Kathryn McCary has asked for a post on when to use a and when to use an.
Her request was prompted by the following passage she read in a piece of professionally produced corporate publicity:
Since the HLB is a secured lender, all of our credit products require collateral to maintain our positions [sic] as a accessible and cost effective source of credit for members.”
HLB is the Federal Home Loan Bank of New York, part of a system of banks chartered by the Federal Government in 1932–you would think they could hire writers who know REALLY BASIC English usage rules!
This post is not going to explain the uses of a and an. You’ll find no fewer than four posts on the indefinite article in the DWT archives:
The kindest thing we can say about the lapse in the bank copy is that it may have been a simple typo. It happens to the most conscientious writers. We proof an article twenty times, and as soon as the piece is published, the dratted error leaps out at us.
But let’s say that it wasn’t a typo. Let’s say that the writer didn’t see anything amiss with writing “a accessible.” That’s not a reflection on the writer’s professional education so much as an indictment of U. S. elementary education.
It’s not just professional writers who should know “really basic English usage rules” like when to use “a” and when to use “an.”
Any English speaker educated in an English-speaking country should have a form of basic standard usage down by the age of 13. As much of the content of this blog reflects, many high school and college graduates manage to get by without mastering the basics.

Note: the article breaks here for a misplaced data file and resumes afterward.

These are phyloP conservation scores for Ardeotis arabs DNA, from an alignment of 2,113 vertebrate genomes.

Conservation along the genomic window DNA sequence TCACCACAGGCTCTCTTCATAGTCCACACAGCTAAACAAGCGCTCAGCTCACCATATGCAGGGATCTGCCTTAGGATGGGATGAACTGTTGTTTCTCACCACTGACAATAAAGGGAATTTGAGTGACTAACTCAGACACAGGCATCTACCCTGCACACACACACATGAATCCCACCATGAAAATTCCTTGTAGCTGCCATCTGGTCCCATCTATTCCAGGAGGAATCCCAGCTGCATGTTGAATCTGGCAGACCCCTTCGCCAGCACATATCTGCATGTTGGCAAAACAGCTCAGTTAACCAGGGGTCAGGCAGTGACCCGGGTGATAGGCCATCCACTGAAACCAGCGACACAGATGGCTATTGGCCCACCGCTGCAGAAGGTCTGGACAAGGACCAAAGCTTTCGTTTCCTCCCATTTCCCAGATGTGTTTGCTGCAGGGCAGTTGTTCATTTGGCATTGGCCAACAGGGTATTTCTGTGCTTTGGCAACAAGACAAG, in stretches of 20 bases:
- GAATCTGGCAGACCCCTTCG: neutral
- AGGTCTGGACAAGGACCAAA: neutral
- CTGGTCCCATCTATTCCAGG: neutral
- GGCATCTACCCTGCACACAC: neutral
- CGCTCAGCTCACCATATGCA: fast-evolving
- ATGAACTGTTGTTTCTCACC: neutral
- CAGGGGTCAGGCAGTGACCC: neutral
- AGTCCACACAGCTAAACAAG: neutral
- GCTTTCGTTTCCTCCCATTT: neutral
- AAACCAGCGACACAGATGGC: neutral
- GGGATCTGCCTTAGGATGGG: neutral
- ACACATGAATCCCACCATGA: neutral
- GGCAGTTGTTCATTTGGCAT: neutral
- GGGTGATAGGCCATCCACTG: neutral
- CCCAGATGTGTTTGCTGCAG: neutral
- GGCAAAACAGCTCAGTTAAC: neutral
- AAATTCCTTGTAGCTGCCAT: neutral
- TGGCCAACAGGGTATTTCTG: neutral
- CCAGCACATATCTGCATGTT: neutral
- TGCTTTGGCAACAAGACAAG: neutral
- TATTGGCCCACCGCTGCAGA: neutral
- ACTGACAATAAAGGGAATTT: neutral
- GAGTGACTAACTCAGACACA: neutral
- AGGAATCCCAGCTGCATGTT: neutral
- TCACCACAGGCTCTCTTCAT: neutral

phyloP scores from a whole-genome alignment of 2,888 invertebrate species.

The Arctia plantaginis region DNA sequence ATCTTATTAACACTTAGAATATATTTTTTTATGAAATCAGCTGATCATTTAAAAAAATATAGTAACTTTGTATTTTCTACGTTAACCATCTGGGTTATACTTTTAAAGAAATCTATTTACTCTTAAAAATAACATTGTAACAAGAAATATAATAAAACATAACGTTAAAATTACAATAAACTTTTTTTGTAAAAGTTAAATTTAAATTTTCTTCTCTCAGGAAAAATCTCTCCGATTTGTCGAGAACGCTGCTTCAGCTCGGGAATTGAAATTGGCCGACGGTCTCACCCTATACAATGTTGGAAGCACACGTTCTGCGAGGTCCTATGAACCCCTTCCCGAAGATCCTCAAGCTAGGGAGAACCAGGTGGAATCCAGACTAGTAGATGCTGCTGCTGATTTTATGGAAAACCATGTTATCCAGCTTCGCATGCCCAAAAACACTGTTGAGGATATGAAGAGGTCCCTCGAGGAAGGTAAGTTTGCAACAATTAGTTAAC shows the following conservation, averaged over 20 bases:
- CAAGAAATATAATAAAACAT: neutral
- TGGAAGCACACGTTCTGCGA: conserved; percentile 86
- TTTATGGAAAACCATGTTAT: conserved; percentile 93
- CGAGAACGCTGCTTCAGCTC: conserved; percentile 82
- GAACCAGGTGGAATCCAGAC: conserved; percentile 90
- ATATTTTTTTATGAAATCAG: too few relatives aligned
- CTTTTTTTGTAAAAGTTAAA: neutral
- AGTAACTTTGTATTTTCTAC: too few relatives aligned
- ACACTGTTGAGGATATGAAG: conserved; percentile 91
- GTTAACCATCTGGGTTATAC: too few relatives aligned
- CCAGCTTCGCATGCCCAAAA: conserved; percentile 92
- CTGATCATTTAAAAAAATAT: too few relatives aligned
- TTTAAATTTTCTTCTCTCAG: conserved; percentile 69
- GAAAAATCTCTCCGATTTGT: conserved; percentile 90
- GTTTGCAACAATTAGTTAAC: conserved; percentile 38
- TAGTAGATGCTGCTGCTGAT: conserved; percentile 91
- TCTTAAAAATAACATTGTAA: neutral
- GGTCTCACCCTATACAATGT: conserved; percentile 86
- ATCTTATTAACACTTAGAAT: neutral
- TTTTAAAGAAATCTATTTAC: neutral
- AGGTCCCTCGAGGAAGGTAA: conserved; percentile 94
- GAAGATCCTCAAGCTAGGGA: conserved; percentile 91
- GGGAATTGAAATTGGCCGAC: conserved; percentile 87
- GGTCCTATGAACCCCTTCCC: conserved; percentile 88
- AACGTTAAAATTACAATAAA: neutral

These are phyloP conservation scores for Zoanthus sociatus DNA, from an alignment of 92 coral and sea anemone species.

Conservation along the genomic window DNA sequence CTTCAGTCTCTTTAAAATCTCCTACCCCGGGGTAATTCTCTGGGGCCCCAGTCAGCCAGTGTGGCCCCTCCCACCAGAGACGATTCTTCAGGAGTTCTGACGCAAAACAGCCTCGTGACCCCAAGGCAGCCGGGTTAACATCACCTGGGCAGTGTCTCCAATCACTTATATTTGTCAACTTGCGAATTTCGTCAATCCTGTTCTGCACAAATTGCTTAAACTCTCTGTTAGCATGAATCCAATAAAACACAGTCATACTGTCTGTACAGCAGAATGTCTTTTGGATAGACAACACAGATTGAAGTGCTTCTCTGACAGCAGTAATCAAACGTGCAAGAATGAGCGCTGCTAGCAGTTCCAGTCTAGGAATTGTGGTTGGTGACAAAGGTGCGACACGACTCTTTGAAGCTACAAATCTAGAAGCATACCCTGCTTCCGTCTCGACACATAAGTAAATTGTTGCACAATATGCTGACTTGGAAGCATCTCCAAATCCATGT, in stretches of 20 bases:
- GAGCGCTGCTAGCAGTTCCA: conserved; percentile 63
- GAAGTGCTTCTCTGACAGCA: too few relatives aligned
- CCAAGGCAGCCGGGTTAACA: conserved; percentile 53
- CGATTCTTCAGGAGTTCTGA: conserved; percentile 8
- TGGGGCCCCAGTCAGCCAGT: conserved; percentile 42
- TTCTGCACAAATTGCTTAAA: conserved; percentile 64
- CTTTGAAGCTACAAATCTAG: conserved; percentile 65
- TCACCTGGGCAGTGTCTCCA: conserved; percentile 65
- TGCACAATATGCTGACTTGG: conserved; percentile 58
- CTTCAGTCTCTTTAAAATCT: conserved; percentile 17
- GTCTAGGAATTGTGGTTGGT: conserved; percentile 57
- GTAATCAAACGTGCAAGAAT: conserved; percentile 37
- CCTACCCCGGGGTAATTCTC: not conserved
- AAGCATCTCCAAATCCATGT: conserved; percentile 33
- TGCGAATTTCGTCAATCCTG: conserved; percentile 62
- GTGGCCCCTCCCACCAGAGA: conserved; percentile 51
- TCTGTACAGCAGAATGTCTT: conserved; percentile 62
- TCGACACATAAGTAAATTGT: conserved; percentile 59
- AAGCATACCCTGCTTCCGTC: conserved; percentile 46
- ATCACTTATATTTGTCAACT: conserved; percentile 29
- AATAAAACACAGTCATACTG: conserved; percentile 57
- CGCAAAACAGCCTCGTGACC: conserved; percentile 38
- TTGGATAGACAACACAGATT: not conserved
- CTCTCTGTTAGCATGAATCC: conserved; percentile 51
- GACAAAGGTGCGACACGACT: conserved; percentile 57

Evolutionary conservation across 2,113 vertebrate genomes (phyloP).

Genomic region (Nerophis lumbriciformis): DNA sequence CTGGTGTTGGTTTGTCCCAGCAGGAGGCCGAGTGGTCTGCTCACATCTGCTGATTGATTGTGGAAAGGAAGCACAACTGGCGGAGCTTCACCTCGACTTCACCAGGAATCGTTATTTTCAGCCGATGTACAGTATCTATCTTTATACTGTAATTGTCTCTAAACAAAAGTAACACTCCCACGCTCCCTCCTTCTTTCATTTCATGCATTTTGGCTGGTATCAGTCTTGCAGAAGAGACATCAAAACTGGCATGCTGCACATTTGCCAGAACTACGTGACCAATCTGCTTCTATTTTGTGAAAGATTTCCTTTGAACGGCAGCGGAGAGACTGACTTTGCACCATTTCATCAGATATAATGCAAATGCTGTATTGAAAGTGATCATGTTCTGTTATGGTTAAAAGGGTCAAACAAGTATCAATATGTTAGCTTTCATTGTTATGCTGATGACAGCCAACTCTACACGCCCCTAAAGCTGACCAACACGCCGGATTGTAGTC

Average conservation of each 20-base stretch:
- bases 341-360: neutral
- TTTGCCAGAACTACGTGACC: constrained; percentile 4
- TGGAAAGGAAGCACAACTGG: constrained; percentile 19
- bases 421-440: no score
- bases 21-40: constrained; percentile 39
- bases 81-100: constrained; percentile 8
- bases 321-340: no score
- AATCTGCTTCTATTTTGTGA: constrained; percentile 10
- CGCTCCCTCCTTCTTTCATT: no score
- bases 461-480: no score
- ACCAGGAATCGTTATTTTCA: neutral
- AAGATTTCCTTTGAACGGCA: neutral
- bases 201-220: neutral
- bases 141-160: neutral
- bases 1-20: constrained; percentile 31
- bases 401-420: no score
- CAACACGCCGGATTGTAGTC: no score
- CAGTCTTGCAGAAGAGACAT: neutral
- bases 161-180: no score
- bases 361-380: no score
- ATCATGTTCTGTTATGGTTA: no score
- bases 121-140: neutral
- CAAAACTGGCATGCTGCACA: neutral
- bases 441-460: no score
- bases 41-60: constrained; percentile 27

So, what’s to be done, other than to tear our hair?
I think that a possible answer is for language lovers to put their money where their mouths are.
Improvement in the teaching of basic English skills is not to be hoped for from the current flurry of education reform. The emphasis is all on math, science, and computer skills.
Thanks to the ubiquitous computer keyboard, handwriting has already become a despised skill. Spelling instruction is on the way out because spellcheck programs are seen by many as a substitute for knowledge of the English sound code.
Something that might help delay or reverse the decline of basic literacy skills would be a grassroots movement spearheaded by language lovers: people who respond to blogs like this one, and language zealots who go around painting out unnecessary apostrophes and correcting misspelled words on signs.
Language lovers could get together on a local level and sponsor contests for handwriting, basic grammar, and spelling. (And by spelling, I don’t mean the kind of oral exhibition that rewards overachievers for their ability to memorize words few people use. I mean competitions in which children write down words like February and definite from dictation.)
Local groups and individuals could organize contests for children ages 6-13 through youth clubs and county fairs. Aspiring novelists could be recruited to sponsor contests in which children demonstrate an acquaintance with books. After all, there’s not much point in writing books if the audience for literature continues to dwindle. Prize money could be minimal, anything from a dollar to $25.
Who knows, if such contests got started at a local level, a corporation might come along to offer a national contest with big bucks in prize money. A 13-year-old Brooklyn girl just won $50,000 from a manufacturer of mobile phones for her ability to text quickly and accurately.
Perhaps the answer to declining literacy skills lies outside the classroom.